Cambodia real estate takes sharp turn in H1
An increase in COVID-19 cases led to more than 70% decreases in prime office and retail occupancy in Cambodia.
Office occupancy decreased by 73% whilst retail occupancy decreased by 72% in the first half of 2021 compared to the previous six months, according to CBRE Cambodia.
Prime office rents were at an approximate $23.00 per square metre (sq. m.) per month, whilst prime retail mall rents were at $33.00 per sq. m. per month.
“The first half of the year has seen prices and rents drop across most sectors, with the only real exception being the office market, where resurgent leasing demand and more competitive offers from Landlords has helped get some optimism back into the market,” said CBRE Cambodia Managing Director James Hodge.
CBRE pegged upcoming strata office average rates to have a sales price of $3,100 per sq. m., and quoting rents of $23.33 per sq. m. per month.
Approximately 117,017 sq. m. of office space is set to be completed in the capital city of Phnom Penh this year, with approximately 55% completed during the first half.
The retail market, on the other hand, struggled to recover from the drop in occupancy in the first half of the year, as 38,000 sq. m. of retail space has been completed in the first half. Another 64,000 sq. m. is expected for completion in the second half.
Average high condo sales prices fell to $2,802, whilst prime condo rents decreased to $12.35 per sq. m. per month.
In Phnom Penh alone, 7,909 completed condominium units are expected for completion this year, lower than the 10,825 forecast at the start of the year.
Quoting prices for condominiums in the high-end and mid-range market segments have fallen 6.2% and 7.1%, respectively. Rents dipped by 2.7% and 0.7%, respectively.
“The year started off with abundant optimism; Cambodia came out of 2020 relatively unscathed by Covid-19, but this took a sharp U-turn after community transmission started to increase markedly from the middle of Q1. As Q2 unfurled, Phnom Penh found itself facing a city-wide lockdown, and whilst that lockdown has ended, the relatively high volume of cases being faced and ongoing uncertainty has led to a number of difficulties for developers and investors active in the city’s real estate markets,” Hodge added.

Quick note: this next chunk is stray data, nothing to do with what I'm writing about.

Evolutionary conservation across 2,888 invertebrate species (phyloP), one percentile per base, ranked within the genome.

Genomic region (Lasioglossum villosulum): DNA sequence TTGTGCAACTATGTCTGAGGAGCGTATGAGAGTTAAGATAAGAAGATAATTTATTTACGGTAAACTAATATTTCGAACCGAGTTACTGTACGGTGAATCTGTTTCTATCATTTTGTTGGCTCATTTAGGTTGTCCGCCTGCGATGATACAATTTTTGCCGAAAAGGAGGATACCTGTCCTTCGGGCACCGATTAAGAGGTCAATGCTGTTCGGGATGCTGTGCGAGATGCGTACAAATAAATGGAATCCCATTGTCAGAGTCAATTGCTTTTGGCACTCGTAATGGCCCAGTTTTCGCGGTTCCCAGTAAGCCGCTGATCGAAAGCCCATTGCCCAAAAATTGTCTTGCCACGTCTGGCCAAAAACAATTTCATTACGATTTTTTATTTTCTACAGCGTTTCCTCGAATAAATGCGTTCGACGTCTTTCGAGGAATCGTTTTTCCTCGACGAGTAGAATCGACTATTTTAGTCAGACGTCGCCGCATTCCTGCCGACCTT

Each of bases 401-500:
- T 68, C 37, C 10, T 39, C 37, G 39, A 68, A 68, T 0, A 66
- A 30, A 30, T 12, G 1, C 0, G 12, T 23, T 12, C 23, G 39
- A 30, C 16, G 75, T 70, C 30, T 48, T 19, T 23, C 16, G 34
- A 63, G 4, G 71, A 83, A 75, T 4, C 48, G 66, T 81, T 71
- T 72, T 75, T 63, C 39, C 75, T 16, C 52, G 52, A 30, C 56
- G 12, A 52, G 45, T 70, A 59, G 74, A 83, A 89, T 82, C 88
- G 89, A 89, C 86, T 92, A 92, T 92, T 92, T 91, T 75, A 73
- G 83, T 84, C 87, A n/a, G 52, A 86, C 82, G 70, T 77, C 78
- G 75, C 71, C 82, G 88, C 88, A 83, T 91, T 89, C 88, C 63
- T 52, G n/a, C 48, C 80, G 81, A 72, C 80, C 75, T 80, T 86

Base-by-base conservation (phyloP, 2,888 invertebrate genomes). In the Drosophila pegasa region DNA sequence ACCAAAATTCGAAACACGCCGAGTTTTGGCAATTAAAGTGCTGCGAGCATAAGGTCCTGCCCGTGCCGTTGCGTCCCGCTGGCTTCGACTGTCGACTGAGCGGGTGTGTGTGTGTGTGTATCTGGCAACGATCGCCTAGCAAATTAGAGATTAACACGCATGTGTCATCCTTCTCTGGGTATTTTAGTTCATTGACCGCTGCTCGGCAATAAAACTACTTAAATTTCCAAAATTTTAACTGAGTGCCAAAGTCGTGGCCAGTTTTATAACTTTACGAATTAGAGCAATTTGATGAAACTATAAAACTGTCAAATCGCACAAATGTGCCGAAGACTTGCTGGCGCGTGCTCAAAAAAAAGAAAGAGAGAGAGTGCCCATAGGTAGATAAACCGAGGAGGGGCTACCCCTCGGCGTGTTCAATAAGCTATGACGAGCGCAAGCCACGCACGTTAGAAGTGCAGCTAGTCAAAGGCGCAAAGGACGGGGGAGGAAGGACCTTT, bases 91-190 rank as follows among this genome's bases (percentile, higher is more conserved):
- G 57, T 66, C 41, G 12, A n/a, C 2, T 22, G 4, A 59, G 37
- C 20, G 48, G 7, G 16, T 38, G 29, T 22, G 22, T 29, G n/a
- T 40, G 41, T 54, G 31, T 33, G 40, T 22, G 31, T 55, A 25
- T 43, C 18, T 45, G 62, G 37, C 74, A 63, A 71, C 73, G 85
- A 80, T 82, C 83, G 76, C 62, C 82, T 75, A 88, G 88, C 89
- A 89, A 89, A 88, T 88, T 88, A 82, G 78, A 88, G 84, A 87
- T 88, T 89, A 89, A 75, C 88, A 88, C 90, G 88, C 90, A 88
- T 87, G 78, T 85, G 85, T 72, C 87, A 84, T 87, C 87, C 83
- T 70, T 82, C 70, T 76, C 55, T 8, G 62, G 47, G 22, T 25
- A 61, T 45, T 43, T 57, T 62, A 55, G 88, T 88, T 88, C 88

As of the end of June, there were 50,485 recorded COVID-19 cases in Cambodia. It trails behind Singapore when it comes to vaccinations in the ASEAN, having inoculated 19.9% of its population.
“There is a glimmer of light for the real estate market, in the form of a very robust, geographically focused vaccine rollout that the Cambodian government has handled extremely competently. The majority of Phnom Penh’s populous has already received both doses, and many investors, developers and landlords are hoping this will create enough certainty in the coming months to get the domestic real estate market moving again at pace, or even potentially for international buyers to be coming back before the end of the year,” said Lawrence Lennon, CBRE Cambodia associate director and head of professional services.
Nevertheless, CBRE continued to flag the uncertainties brought about by the pandemic.
“Covid-19 has exacerbated a pre-existing issue of oversupply, and the market is now in the process of adjusting to become more competitive. As a result of the current circumstances, we see a clear drive towards more cautious, well-planned projects that take account of the future needs of occupiers, and that gives us great cause for optimism when looking over the longer-term,” said Senior Manager and Head of CBRE Cambodia’s Research and Consulting Department Kinkesa Kim.